About the services
Fivetran is a closed-source, managed ELT service that was created in 2012. As of September 2021, they have built 150 data connectors and have over 2,000 customers. They are considered a reliable choice and have a large customer base. Fivetran charges on monthly active rows (in other words, the number of rows that have been edited or added in a given month).
Stitch is a cloud-based platform for ETL — extract, transform, and load. More than 3,000 companies use Stitch to move data records every day from SaaS applications and databases into data warehouses and data lakes, where it can be analyzed with business intelligence tools. Stitch is a Talend company and is part of the Talend Data Fabric.
Pre-built connectors are the primary way to differentiate ETL / ELT solutions, as they enable data teams to focus only on the insights to build.
Fivetran offers connectors for more than 150 data sources. It supports the major data warehouses and databases as destinations. However, Fivetran doesn’t support any data lakes.
Customers can pay extra and request that Fivetran build a new data source, but no one outside the Fivetran team can build new data sources or make improvements to existing sources.
Fivetran’s customers often end up having to build and maintain custom connectors in-house with their own data engineering teams to address all their custom needs.
Stitch supports more than 100 database and SaaS integrations as data sources, and the major data warehouse and data lake destinations.
Customers can contract with Stitch to have them build new sources for them, and anyone can add a new source to Stitch using Singer, their open-source toolkit for writing scripts that move data.
Singer integrations can be run on Stitch to take advantage of their monitoring, scheduling and credential management features. However, most Singer integrations are now deprecating in quality. So you never know the quality of a tap or target until you have actually used it.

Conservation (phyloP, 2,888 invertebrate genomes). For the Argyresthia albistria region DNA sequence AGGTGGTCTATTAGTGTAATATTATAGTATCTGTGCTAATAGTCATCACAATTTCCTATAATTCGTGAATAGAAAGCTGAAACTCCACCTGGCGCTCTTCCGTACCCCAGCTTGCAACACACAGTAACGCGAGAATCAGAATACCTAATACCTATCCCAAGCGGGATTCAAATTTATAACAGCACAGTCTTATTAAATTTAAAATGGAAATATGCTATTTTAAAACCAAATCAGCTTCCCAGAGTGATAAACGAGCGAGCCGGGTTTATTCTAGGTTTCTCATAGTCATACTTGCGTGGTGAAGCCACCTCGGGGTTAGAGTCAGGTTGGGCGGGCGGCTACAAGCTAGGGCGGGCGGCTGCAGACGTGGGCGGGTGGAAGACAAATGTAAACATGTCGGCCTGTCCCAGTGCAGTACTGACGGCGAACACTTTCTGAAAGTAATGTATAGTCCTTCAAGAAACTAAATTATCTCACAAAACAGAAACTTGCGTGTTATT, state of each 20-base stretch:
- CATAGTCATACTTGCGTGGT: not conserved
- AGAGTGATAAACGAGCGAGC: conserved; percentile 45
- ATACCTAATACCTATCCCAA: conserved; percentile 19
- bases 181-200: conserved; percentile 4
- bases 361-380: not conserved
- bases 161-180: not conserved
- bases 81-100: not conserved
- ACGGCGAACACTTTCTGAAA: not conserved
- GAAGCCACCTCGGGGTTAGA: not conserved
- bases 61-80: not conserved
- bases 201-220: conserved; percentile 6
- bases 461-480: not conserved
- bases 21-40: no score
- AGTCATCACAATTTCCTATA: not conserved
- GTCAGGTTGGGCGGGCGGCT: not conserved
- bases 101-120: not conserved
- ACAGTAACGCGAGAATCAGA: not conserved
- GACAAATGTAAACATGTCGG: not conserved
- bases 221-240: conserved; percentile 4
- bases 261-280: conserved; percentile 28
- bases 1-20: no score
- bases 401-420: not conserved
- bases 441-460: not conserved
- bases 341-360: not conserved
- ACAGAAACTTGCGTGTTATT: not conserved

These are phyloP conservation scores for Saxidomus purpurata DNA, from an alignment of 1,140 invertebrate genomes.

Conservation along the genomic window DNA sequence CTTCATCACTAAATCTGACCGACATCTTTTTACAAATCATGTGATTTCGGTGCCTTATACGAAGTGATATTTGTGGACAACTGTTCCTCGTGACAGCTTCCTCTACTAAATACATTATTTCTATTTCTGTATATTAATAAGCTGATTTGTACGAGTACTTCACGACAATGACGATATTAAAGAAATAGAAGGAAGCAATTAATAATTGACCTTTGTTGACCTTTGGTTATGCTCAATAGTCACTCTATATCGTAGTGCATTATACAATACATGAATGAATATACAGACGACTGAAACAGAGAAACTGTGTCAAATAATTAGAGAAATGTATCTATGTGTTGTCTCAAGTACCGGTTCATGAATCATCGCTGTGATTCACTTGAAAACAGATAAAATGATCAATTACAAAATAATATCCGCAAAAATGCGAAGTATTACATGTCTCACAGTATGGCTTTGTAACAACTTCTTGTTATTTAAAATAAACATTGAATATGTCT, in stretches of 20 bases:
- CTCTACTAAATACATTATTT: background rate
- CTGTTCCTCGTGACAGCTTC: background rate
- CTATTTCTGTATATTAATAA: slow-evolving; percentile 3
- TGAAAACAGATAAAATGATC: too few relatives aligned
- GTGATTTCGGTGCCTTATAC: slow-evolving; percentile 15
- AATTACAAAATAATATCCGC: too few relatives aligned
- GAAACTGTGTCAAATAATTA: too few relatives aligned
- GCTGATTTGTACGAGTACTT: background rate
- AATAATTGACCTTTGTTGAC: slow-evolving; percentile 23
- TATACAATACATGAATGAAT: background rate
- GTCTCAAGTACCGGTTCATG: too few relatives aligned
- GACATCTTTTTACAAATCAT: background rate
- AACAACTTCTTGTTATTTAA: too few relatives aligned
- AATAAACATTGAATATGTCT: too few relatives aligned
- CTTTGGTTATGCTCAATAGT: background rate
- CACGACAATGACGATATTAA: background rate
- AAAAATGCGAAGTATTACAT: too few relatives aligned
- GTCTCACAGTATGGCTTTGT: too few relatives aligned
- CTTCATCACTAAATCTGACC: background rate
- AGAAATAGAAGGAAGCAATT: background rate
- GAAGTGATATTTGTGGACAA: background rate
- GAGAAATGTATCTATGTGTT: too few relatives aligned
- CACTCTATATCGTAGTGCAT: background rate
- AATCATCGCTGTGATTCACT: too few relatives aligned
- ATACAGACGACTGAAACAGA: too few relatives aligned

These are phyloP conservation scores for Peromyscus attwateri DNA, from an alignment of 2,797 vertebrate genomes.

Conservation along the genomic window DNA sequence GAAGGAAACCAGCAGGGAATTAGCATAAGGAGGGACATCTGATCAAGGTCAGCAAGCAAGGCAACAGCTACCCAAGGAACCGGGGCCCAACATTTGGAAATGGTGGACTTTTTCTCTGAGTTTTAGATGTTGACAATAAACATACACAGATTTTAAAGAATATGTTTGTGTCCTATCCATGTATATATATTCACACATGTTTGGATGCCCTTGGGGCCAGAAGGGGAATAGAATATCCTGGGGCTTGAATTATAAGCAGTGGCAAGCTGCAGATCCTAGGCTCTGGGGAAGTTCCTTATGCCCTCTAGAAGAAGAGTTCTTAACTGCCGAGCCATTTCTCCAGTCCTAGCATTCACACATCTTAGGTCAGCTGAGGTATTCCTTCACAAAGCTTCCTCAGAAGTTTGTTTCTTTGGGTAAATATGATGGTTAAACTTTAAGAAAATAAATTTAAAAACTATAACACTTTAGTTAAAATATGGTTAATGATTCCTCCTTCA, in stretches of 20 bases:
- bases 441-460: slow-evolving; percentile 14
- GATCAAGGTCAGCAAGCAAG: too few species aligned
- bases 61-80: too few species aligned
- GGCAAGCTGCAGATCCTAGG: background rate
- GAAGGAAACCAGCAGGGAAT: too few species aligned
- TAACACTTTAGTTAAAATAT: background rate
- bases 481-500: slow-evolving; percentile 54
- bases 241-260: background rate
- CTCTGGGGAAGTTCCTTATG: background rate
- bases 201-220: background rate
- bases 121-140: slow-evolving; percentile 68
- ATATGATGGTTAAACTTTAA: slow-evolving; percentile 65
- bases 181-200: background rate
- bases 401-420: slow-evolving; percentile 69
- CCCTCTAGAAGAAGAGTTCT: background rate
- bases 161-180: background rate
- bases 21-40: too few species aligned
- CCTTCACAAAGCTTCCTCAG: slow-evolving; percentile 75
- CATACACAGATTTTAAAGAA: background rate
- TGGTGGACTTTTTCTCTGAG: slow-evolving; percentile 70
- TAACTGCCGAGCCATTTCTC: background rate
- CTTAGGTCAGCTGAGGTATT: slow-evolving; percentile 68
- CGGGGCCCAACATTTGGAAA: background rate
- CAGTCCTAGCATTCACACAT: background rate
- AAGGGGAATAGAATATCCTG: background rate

Fivetran is an ELT tool, and does not transform data prior to loading, either. It offers its own opinionated normalization out of the box, and recently added support for post-load transformations via copy-and-paste SQL and dbt.
Stitch is also an ELT tool. It only provides the transformations required for compatibility with the destination, such as translating data types or denesting data when relevant. Aside from this, no extra transformation feature is offered.
Every company has custom data architectures and, therefore, unique data integration needs. A lot of tools don’t enable teams to address those, which results in a lot of investment in building and maintaining additional in-house scripts.
Fivetran released cloud functions to let their customers edit connectors by writing small function to fetch data using Go, Java, Node.js, Python, C# or F#. Customers will need to host their functions on a serverless platform.
Stitch’s customers can leverage Singer to build custom Singer connectors that they can plug on their Stitch account. However, of the approximately 200 Singer connectors Stitch can leverage to adapt to their needs, most are low quality, as only the top connectors are maintained actively by the Singer community.
Support & docs
Data integration tools can be complex, so customers need to have great support channels. This includes online documentation as well as tutorials, email and chat support. More complicated tools may also offer training services.
Fivetran provides support through an in-app form, but does not offer chat support.
Their documentation is comprehensive, but Fivetran doesn’t offer a Slack or Discourse community.
Fivetran does not provide any training services.
Stitch provides in-app chat support to all their customers, and phone support is available for Enterprise customers.
Their documentation is comprehensive and is open source — anyone can contribute to it.
Stitch does not provide training services.
Fivetran provides a 14-day free trial. It discloses a pricing based on monthly active rows, i.e., rows that are added or edited in a given month.
Fivetran’s volume-based pricing doesn’t adapt well with database replication use cases that involve the replication of millions of rows.
Stitch provides a 14-day free trial. It discloses a pricing based on rows synced.
Stitch’s volume-based pricing doesn’t adapt well with database replication use cases that involve the replication of millions of rows.
Standard plans range from $100 to $1,250 per month depending on scale, with discounts for paying annually.